Adapting to some new customs – such as wine with lunch followed by a siesta – is delightfully easy. Others, such as spending an hour and a half on a train in which everyone is chain smoking, can be a bit more challenging. When this happened to me in rural Romania, I glanced around at my companions – tough country women and large, sinister-looking fellows in battered fedoras – and felt this was not the moment to enter into a debate about the health hazards of tobacco, the railroad’s clearly posted anti-smoking policy, or my personal breathing preferences. Even if my Romanian had been equal to such a conversation, I wasn’t entirely convinced it would have been in my best interests, as the pungent tobacco smoke provided a welcome counterpoint to the eye-watering scent of unwashed bodies.
3. Respect for other cultures. My friend Fiona just wrote a wonderful post on her Scribbler in Seville blog: Five things Spanish people say a lot (and what they mean). I especially loved the part describing how Sevillanos use profanity, which they call palabrotas (literally “big, ugly words”). I’ve often heard sweet old ladies and nice young parents addressing their toddlers using hair-raising palabrotas, words that in America would have passersby calling Child Protective Services or staging an intervention. But I have learned that in Spanish society, such language isn’t shockingly inappropriate but rather is used casually to underscore intimacy and affection. I’m just glad that, as a foreigner, I’m not expected to use those words, as I can never keep straight their degree of shock value, and have once or twice hideously overstepped the mark by mistake.
Maintaining your sense of humor, an adaptable attitude, and respect for other cultures will help you navigate a wide range of situations when you’re in unfamiliar territory. In her post, Fiona captures the richness and sheer lunacy of living in a world where beer isn’t alcohol, ham isn’t meat, and everyone’s mother makes the best gazpacho ever. And isn’t that really why we travel and live abroad – to be able to view the world through different eyes?
Want more about the joys, challenges, and outright lunacy of expat life? Check out my book Dancing in the Fountain: How to Enjoy Living Abroad. "I loved this book," wrote Lonely Planet. "I must have laughed aloud at least once in every chapter ... The advice in the book is terrific." Available from Amazon and e-book retailers worldwide.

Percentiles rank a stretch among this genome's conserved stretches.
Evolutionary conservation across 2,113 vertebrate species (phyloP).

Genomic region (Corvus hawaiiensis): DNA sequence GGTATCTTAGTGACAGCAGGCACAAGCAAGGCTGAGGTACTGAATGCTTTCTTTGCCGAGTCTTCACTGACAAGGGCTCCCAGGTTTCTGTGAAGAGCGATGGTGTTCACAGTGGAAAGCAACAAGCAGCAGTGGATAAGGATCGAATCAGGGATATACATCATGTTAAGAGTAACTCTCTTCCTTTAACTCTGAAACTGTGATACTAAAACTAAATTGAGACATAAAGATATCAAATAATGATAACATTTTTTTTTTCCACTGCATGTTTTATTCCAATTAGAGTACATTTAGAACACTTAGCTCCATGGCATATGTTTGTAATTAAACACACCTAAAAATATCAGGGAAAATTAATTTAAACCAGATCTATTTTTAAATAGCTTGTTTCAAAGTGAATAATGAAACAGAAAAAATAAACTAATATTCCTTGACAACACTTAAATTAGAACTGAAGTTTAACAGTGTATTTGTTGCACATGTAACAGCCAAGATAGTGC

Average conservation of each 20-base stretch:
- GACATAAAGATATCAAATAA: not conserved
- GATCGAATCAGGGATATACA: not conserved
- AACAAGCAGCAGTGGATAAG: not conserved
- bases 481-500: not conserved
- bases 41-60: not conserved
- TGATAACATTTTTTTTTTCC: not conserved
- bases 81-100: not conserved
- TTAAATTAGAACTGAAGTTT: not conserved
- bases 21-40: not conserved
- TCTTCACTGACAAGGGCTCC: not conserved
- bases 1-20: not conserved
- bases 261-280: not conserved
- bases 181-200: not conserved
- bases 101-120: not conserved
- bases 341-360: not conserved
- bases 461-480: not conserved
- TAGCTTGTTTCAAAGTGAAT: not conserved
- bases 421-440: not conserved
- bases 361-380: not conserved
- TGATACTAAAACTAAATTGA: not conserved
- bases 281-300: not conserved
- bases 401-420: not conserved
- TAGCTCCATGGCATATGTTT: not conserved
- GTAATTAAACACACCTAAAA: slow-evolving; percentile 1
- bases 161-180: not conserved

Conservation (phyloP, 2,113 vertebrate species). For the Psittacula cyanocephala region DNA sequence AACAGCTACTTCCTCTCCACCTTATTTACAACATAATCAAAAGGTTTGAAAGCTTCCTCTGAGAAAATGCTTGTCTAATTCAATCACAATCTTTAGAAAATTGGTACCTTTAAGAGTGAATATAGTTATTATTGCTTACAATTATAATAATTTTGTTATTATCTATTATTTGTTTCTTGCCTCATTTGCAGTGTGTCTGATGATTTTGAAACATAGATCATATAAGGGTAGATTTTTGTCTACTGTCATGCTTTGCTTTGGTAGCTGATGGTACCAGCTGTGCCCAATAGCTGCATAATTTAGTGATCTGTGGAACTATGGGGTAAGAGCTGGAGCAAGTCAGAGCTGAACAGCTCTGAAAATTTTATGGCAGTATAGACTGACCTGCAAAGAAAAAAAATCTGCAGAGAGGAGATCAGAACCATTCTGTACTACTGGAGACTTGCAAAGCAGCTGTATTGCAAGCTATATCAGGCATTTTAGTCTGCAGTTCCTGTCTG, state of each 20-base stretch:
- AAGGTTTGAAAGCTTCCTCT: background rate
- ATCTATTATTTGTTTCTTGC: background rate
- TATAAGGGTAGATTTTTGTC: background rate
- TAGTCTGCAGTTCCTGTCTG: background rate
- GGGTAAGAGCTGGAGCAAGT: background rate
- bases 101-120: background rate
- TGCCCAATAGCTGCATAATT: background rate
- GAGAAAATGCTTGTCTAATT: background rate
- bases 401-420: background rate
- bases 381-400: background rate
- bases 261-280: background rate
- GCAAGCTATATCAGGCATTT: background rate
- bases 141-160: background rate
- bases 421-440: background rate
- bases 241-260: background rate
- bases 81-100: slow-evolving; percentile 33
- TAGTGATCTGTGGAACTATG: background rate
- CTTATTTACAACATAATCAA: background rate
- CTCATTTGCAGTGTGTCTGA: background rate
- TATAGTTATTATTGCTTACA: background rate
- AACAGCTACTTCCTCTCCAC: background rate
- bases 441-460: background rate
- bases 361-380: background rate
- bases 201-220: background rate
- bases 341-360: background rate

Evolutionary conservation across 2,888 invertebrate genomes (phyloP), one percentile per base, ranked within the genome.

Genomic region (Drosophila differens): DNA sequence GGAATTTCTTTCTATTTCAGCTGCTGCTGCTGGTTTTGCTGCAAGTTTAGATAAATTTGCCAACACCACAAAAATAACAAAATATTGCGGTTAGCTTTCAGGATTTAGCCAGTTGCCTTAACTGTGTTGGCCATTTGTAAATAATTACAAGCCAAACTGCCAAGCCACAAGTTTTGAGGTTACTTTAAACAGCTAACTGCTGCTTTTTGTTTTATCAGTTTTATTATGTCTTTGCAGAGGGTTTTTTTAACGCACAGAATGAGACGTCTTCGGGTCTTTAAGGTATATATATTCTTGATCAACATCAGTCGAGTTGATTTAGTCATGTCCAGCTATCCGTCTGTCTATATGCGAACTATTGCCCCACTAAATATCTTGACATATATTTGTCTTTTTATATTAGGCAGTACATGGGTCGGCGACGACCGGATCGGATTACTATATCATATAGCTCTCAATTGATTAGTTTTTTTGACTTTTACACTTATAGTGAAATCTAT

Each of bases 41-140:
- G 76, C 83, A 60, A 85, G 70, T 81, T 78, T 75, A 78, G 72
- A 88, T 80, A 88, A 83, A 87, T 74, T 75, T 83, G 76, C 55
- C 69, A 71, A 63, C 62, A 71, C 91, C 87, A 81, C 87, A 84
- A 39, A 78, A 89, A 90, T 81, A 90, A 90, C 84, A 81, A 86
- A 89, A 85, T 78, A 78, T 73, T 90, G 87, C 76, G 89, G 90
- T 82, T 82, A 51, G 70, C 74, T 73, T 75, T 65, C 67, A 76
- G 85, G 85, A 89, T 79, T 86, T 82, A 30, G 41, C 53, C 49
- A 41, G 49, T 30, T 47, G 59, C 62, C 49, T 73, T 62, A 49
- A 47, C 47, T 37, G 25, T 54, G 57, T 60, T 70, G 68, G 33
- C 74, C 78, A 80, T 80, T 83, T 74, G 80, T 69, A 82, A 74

It’s a curious but well-known phenomenon among travelers that once you’ve been presented with a list of must-sees in the district, you feel almost honor-bound to pay each one of them a visit. Even if you’d never heard of, say, The Erratic Boulder of České Budějovice in the Czech Republic, suddenly you have the uncomfortable sensation that you’re letting down not only yourself but all of touristkind if you don’t go and pay homage to it.
What’s The Erratic Boulder, you ask? A stone that marks the former site of a hangman’s scaffold; according to legend, if you pass over it after ten o’clock at night, you’ll be wandering the streets until dawn, unable to find your way home. It’s far from the most exciting monument in Europe, in the Czech Republic, or even in České Budějovice. But I am still faintly annoyed with myself for missing the chance to pass over it after ten and see whether I could make it safely back to my hotel.
However, as last summer’s three-month train trip progressed, Rich and I became increasingly cavalier about neglecting monuments both great and small. In fact, we began to take pleasure in blowing off must-sees wherever we went. In Salzburg alone, we ignored Mozart’s birthplace, the castle, the cathedral, the palace of the Prince-Archbishops, various abbeys and churches, and Schloss Klessheim, a Baroque palace (now a casino) where Hitler used to hang out with Mussolini. We also skipped Prague’s Gates of Hell (said to be the actual entrance to Netherworld), Krakow’s famous salt mines, and all of the vampire graves in Transylvania.
Instead, we reveled in the delightful sensation of being completely free to structure our days however we chose, consulting our preferences and whims rather than Wikitravel’s lists. We spent days simply wandering city streets, stopping at sidewalk cafés to sip espresso and watch that particular corner of the world offer itself to our interested gazes. We felt extraordinarily rich in that rarest of commodities: time.
It was in Veliko Tarnovo, the old capital of Bulgaria, that I first heard the expressions “time rich” and “time poor” from an Australian who’d been on the road half a year. “Most people feel time poor,” he said one night over some eye-watering Romanian brandy. “They have the idea they have to jam as much as possible into each day because there are so few hours available to them. Doing less opens up your day. You realize that you really are time rich. It’s true luxury.”